Re:Life Liberty (1)

russ1337 (938915) | more than 6 years ago | (#19234335)

Give me your tired, your poor,
Your huddled masses yearning to breathe free,
The wretched refuse of your teeming shore.
Send these, the homeless, tempest-tossed to me.
I lift my lamp beside the golden door

Re:Life Liberty (1)

192939495969798999 (58312) | more than 6 years ago | (#19234379)

My ancestors came here via Ellis Island, legally. The statue of liberty was speaking to those people. There's a good reason it doesn't say, "legal or not, y'all come on over!"

Re:Life Liberty (5, Insightful)

paeanblack (191171) | more than 6 years ago | (#19234575)

My ancestors came here via Ellis Island, legally.

I'm sure all Native Americans would agree that European settlement in the US was always done by the book, right?

I cannot condemn a person for breaking a law that I, in their position, would break myself. This country was founded by those who believed that unjust law was no law at all. "It's the law" is a empty position if you cannot justify the law itself.

Re:Life Liberty (4, Insightful)

Shakrai (717556) | more than 6 years ago | (#19234893)

I'm sure all Native Americans would agree that European settlement in the US was always done by the book, right?

By the book of the day it was. But that's kinda not part of this debate is it?

I cannot condemn a person for breaking a law that I, in their position, would break myself.

I may not condemn them but I don't condone them either.

"It's the law" is a empty position if you cannot justify the law itself.

I think of all sorts of reasons to justify why illegal immigration is bad. It strains our social infrastructure, our health care infrastructure and our law enforcement agencies. It creates an entire class of people that depend on the services of the nation but don't contribute toward those services (taxes). It creates an entire class of people that can be exploited by businesses and criminals alike with no protection from either.

It's also blatantly unfair to those who decided to come here legally. A Canadian friend of mine has been waiting to come here for months. She has going through a paperwork nightmare from hell to get her green card. This is in spite of the fact that she has a masters degree and speaks three languages. We make her wait even though she is well educated, has family and a job waiting for her but we are willing to give amnesty to those that break our laws? What kind of message does that send?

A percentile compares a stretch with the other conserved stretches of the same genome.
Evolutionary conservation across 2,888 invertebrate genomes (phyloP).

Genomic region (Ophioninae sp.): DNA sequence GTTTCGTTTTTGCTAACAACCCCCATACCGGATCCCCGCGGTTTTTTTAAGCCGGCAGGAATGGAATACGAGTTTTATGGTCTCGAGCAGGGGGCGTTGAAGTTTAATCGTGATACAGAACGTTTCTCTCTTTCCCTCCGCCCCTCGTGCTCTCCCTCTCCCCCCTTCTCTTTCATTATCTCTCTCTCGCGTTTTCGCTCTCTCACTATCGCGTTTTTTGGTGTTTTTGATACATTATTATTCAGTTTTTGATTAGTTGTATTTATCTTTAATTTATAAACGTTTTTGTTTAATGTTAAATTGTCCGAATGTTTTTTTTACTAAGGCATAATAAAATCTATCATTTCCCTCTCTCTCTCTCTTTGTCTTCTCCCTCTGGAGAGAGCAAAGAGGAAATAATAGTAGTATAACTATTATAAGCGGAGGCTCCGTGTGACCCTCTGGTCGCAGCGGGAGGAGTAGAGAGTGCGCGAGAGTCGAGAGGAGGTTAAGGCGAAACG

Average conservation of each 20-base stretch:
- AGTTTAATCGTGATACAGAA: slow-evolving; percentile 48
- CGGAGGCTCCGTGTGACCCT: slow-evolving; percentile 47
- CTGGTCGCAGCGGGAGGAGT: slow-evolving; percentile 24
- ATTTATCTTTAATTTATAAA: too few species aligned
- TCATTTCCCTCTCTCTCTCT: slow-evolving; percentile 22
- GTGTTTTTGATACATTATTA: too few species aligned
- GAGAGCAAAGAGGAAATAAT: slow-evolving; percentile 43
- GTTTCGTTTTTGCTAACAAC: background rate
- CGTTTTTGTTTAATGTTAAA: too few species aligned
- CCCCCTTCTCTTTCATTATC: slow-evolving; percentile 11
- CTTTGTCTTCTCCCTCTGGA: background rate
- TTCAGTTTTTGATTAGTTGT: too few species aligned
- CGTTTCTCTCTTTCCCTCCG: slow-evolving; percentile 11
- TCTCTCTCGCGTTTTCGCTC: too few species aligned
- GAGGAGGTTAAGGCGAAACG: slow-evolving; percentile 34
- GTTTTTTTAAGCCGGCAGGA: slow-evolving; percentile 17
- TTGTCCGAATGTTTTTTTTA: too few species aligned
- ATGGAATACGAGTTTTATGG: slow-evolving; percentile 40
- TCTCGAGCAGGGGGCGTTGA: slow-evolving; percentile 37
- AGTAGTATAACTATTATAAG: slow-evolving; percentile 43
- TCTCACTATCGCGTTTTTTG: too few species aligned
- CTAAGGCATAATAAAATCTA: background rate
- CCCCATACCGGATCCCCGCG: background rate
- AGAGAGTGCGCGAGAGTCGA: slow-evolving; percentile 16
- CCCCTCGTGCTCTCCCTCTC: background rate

This is the one issue that you would find agreement on across most sections of the political spectrum. Ask the common man on the street if this is a problem that needs to stop and he will say yes. It doesn't matter if he is a Republican or a Democrat. Unfortunately our political leaders have failed us miserably on this issue. The Republicans are owned by big business that likes cheap labor and the Democrats are owned by the PC crowd that feels bad for them and is afraid of being labeled racists. Both parties want the Hispanic vote.

Re:Life Liberty (1)

clydemaxwell (935315) | more than 6 years ago | (#19234593)

I don't see the word legal anywhere in parent. Could it be that...she doesn't care?

Re:Life Liberty (1)

morgan_greywolf (835522) | more than 6 years ago | (#19234587)

Give me your tired, your poor,
Your coyotes, filled with illegal Mestizos,
All yearning to earn American greenbacks.
Send these, the migrant workers, to work for me,
So long as they don't get shot while crossing.

Re:Life Liberty (1)

Ihlosi (895663) | more than 6 years ago | (#19234351)

So much for that silly "life, liberty and the pursuit of happiness" concept.



Huh ? Did you find that in some outdated g******d piece of paper or what ?

Re:Life Liberty (0)

Anonymous Coward | more than 6 years ago | (#19234407)

goatherd?

This is the internet. We can handle grownup words.

And They'll Start With... (4, Funny)

imikem (767509) | more than 6 years ago | (#19234341)

...a list of 535 people who do no work.

Re:And They'll Start With... (1)

The Woodworker (723841) | more than 6 years ago | (#19234623)

535 who do no work....

OK, I give up. Which government office are you referring to?

Re:And They'll Start With... (1)

morgan_greywolf (835522) | more than 6 years ago | (#19234651)